EMILY SHUR ON HER FASCINATION WITH JAPAN
“I immediately felt a connection to Japan (the place) and Japanese culture upon my first visit in 2004. Since then, I’ve gone back at least once or twice a year, ever year, until the pandemic made it impossible in 2020. This most recent trip was my first since 2019. My husband had some work-related opportunities come up across a couple weekends in February—one event in Tokyo and one in a smaller city called Maebashi—so we decided to go for two weeks and planned our trip around these two events.
When I started planning, it was more stressful than it should’ve been. I was putting too much pressure on myself and on the trip itself. We’d waited for what felt like so long to be back in Japan, and the anticipation had built up too much in my mind. I remembered some truths. That just being there is the fun part. That it never matters where we go specifically, how long we spend anywhere, or whether we check everything or nothing off of some self-imposed to-do list. Every trip to Japan winds up being a different type of travel experience, even to places we’ve been many times before."
"I’ve tried to put my photographic connection to Japan in writing before, and it’s tough. My pictures from there are not about Japan specifically as a place. I’m not interested in making some sort of travel guide or pretend like I’m any kind of authority on Japanese culture. Instead, I’d like to think that my pictures are relatable beyond the specifics of the ‘where.’ They’re illustrating a state of mind—one of exploration and appreciation."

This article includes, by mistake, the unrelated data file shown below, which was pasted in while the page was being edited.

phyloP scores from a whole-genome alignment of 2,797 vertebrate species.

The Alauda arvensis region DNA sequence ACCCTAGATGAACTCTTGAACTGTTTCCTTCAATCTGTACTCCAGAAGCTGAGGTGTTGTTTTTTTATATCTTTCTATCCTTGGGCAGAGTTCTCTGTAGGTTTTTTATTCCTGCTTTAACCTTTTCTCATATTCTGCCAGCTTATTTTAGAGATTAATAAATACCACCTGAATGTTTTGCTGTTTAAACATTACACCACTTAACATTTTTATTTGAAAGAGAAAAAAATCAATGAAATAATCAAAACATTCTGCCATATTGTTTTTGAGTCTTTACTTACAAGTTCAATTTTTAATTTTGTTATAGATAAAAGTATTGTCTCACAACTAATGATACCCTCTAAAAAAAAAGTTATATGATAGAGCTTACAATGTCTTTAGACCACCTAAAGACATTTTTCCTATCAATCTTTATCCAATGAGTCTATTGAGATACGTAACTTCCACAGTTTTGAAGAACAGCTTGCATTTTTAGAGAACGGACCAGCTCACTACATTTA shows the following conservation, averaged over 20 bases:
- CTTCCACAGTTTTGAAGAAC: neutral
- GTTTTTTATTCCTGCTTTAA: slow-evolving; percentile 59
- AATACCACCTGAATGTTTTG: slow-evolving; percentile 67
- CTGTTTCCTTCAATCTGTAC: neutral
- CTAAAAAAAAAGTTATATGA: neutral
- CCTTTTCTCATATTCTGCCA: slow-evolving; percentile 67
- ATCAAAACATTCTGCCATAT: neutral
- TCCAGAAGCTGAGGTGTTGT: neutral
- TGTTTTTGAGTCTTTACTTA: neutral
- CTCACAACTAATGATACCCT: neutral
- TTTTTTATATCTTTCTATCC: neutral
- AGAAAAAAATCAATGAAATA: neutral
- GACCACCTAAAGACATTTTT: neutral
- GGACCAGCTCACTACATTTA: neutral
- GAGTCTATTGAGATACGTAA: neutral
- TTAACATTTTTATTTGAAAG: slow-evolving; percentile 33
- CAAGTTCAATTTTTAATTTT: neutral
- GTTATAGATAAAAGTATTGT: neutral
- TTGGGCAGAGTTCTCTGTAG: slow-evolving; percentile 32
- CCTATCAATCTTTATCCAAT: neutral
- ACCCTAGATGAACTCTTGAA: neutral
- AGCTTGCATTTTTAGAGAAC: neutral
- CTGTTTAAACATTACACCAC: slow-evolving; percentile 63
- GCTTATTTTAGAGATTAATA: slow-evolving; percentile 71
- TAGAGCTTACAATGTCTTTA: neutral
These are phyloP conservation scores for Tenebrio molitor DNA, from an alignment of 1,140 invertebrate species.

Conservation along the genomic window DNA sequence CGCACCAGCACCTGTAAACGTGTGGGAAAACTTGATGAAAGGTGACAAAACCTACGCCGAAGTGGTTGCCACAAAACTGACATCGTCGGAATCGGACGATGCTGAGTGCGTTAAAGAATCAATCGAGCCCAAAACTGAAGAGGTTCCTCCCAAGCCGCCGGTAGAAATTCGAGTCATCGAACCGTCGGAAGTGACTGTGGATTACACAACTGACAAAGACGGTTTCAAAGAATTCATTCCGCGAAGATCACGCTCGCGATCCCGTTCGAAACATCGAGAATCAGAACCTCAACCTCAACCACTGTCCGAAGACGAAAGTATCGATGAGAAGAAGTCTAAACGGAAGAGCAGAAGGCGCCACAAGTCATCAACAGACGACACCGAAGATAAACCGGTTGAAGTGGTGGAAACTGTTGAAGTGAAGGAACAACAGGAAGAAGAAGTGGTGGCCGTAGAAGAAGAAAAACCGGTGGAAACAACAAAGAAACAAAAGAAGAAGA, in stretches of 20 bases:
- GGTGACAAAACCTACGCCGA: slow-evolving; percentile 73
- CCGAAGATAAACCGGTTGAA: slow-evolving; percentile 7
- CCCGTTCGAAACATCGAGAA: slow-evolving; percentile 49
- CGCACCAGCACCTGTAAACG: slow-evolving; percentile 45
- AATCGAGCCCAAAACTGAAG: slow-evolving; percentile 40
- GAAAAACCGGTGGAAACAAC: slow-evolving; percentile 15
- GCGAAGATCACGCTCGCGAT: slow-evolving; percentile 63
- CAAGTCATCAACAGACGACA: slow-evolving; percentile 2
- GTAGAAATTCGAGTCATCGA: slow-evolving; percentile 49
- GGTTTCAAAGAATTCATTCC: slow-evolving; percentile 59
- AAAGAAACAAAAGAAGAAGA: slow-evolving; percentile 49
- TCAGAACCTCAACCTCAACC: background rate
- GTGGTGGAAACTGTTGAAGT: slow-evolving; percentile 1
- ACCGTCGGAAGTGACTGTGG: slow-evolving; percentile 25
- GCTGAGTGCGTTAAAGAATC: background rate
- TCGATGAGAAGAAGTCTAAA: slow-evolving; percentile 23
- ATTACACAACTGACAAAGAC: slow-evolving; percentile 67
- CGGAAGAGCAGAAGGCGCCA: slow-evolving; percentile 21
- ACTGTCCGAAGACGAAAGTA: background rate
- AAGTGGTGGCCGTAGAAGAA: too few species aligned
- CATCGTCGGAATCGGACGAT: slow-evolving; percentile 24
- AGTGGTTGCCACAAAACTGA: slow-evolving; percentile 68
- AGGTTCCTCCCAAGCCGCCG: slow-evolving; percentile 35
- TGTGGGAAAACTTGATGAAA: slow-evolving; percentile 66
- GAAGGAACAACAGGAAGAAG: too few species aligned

"On this trip, we started in Tokyo, then on to Okayama and Takamatsu. From there, we went for a few days to Maebashi, where I wound up spending a couple of afternoons in nearby Takasaki, then one night in Kusatsu Onsen, and finally back to Tokyo for a couple of days. While we’ve spent a lot of time in Tokyo over the years, it was our first time in most of these cities. After so many years away, Tokyo felt ‘normal,’ for lack of a better word. It was lively, beautiful, weird, and fun. The other places we went had more of a palpable emptiness… Possibly lingering effects of the pandemic, possibly Japan’s aging population crisis on display, probably a combination of both. What came out of that is a lot of quiet photographs, but I see a lot of beauty in that silence. A quiet place can also quiet the mind, which is such a gift when it comes to seeing the world around me.”